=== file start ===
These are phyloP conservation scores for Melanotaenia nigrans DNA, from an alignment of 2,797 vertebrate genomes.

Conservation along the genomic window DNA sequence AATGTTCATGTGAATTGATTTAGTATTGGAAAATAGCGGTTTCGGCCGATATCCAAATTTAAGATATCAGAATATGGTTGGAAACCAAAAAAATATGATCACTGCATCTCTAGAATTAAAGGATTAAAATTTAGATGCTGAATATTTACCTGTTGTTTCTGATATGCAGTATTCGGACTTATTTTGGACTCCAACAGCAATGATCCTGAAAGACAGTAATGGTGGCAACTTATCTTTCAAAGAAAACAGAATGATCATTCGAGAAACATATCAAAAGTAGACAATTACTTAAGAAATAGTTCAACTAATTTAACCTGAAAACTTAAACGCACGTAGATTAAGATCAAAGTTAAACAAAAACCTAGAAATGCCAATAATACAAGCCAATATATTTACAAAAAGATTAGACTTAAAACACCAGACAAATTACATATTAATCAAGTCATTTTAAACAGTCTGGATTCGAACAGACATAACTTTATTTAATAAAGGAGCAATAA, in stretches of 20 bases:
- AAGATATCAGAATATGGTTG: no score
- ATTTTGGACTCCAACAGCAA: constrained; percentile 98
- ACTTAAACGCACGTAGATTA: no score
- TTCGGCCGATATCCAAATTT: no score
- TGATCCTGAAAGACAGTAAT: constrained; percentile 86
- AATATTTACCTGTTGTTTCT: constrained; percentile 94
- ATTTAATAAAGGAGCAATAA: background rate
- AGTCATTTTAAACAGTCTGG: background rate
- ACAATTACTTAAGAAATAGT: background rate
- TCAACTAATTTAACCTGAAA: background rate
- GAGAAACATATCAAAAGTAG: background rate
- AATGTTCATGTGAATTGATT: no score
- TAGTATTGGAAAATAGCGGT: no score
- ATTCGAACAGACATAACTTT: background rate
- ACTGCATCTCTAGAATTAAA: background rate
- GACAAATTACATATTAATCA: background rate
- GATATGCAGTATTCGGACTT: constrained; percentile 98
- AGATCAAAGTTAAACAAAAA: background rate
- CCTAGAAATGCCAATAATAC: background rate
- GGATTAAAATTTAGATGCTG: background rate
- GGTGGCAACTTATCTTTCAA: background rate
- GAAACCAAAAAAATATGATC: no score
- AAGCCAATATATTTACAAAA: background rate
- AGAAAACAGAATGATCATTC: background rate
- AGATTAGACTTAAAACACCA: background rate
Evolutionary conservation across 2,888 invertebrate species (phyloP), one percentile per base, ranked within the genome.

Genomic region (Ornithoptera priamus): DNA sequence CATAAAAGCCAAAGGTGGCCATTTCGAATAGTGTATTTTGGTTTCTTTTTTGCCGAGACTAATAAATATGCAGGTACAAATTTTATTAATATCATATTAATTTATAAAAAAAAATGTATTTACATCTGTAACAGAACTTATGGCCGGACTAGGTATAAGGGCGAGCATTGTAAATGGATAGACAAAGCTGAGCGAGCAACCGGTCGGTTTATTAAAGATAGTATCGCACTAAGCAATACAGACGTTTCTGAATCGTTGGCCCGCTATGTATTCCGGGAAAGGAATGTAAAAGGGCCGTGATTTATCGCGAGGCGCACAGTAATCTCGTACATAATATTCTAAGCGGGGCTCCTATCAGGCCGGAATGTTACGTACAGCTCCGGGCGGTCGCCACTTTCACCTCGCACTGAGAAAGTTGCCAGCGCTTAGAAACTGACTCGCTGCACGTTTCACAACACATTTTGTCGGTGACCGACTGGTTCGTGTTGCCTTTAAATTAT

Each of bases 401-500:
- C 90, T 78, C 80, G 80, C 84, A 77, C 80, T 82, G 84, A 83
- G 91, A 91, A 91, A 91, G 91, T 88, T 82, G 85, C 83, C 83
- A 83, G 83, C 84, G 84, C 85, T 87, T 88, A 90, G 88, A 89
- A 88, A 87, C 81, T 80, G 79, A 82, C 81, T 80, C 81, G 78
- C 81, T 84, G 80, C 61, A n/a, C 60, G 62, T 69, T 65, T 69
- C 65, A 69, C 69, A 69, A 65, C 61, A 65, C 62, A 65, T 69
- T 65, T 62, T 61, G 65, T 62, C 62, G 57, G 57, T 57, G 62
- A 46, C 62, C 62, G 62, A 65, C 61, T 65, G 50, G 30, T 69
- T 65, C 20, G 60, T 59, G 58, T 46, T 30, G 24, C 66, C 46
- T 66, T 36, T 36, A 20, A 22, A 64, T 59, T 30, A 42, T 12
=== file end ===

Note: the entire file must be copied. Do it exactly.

These are phyloP conservation scores for Melanotaenia nigrans DNA, from an alignment of 2,797 vertebrate genomes.

Conservation along the genomic window DNA sequence AATGTTCATGTGAATTGATTTAGTATTGGAAAATAGCGGTTTCGGCCGATATCCAAATTTAAGATATCAGAATATGGTTGGAAACCAAAAAAATATGATCACTGCATCTCTAGAATTAAAGGATTAAAATTTAGATGCTGAATATTTACCTGTTGTTTCTGATATGCAGTATTCGGACTTATTTTGGACTCCAACAGCAATGATCCTGAAAGACAGTAATGGTGGCAACTTATCTTTCAAAGAAAACAGAATGATCATTCGAGAAACATATCAAAAGTAGACAATTACTTAAGAAATAGTTCAACTAATTTAACCTGAAAACTTAAACGCACGTAGATTAAGATCAAAGTTAAACAAAAACCTAGAAATGCCAATAATACAAGCCAATATATTTACAAAAAGATTAGACTTAAAACACCAGACAAATTACATATTAATCAAGTCATTTTAAACAGTCTGGATTCGAACAGACATAACTTTATTTAATAAAGGAGCAATAA, in stretches of 20 bases:
- AAGATATCAGAATATGGTTG: no score
- ATTTTGGACTCCAACAGCAA: constrained; percentile 98
- ACTTAAACGCACGTAGATTA: no score
- TTCGGCCGATATCCAAATTT: no score
- TGATCCTGAAAGACAGTAAT: constrained; percentile 86
- AATATTTACCTGTTGTTTCT: constrained; percentile 94
- ATTTAATAAAGGAGCAATAA: background rate
- AGTCATTTTAAACAGTCTGG: background rate
- ACAATTACTTAAGAAATAGT: background rate
- TCAACTAATTTAACCTGAAA: background rate
- GAGAAACATATCAAAAGTAG: background rate
- AATGTTCATGTGAATTGATT: no score
- TAGTATTGGAAAATAGCGGT: no score
- ATTCGAACAGACATAACTTT: background rate
- ACTGCATCTCTAGAATTAAA: background rate
- GACAAATTACATATTAATCA: background rate
- GATATGCAGTATTCGGACTT: constrained; percentile 98
- AGATCAAAGTTAAACAAAAA: background rate
- CCTAGAAATGCCAATAATAC: background rate
- GGATTAAAATTTAGATGCTG: background rate
- GGTGGCAACTTATCTTTCAA: background rate
- GAAACCAAAAAAATATGATC: no score
- AAGCCAATATATTTACAAAA: background rate
- AGAAAACAGAATGATCATTC: background rate
- AGATTAGACTTAAAACACCA: background rate
Evolutionary conservation across 2,888 invertebrate species (phyloP), one percentile per base, ranked within the genome.

Genomic region (Ornithoptera priamus): DNA sequence CATAAAAGCCAAAGGTGGCCATTTCGAATAGTGTATTTTGGTTTCTTTTTTGCCGAGACTAATAAATATGCAGGTACAAATTTTATTAATATCATATTAATTTATAAAAAAAAATGTATTTACATCTGTAACAGAACTTATGGCCGGACTAGGTATAAGGGCGAGCATTGTAAATGGATAGACAAAGCTGAGCGAGCAACCGGTCGGTTTATTAAAGATAGTATCGCACTAAGCAATACAGACGTTTCTGAATCGTTGGCCCGCTATGTATTCCGGGAAAGGAATGTAAAAGGGCCGTGATTTATCGCGAGGCGCACAGTAATCTCGTACATAATATTCTAAGCGGGGCTCCTATCAGGCCGGAATGTTACGTACAGCTCCGGGCGGTCGCCACTTTCACCTCGCACTGAGAAAGTTGCCAGCGCTTAGAAACTGACTCGCTGCACGTTTCACAACACATTTTGTCGGTGACCGACTGGTTCGTGTTGCCTTTAAATTAT

Each of bases 401-500:
- C 90, T 78, C 80, G 80, C 84, A 77, C 80, T 82, G 84, A 83
- G 91, A 91, A 91, A 91, G 91, T 88, T 82, G 85, C 83, C 83
- A 83, G 83, C 84, G 84, C 85, T 87, T 88, A 90, G 88, A 89
- A 88, A 87, C 81, T 80, G 79, A 82, C 81, T 80, C 81, G 78
- C 81, T 84, G 80, C 61, A n/a, C 60, G 62, T 69, T 65, T 69
- C 65, A 69, C 69, A 69, A 65, C 61, A 65, C 62, A 65, T 69
- T 65, T 62, T 61, G 65, T 62, C 62, G 57, G 57, T 57, G 62
- A 46, C 62, C 62, G 62, A 65, C 61, T 65, G 50, G 30, T 69
- T 65, C 20, G 60, T 59, G 58, T 46, T 30, G 24, C 66, C 46
- T 66, T 36, T 36, A 20, A 22, A 64, T 59, T 30, A 42, T 12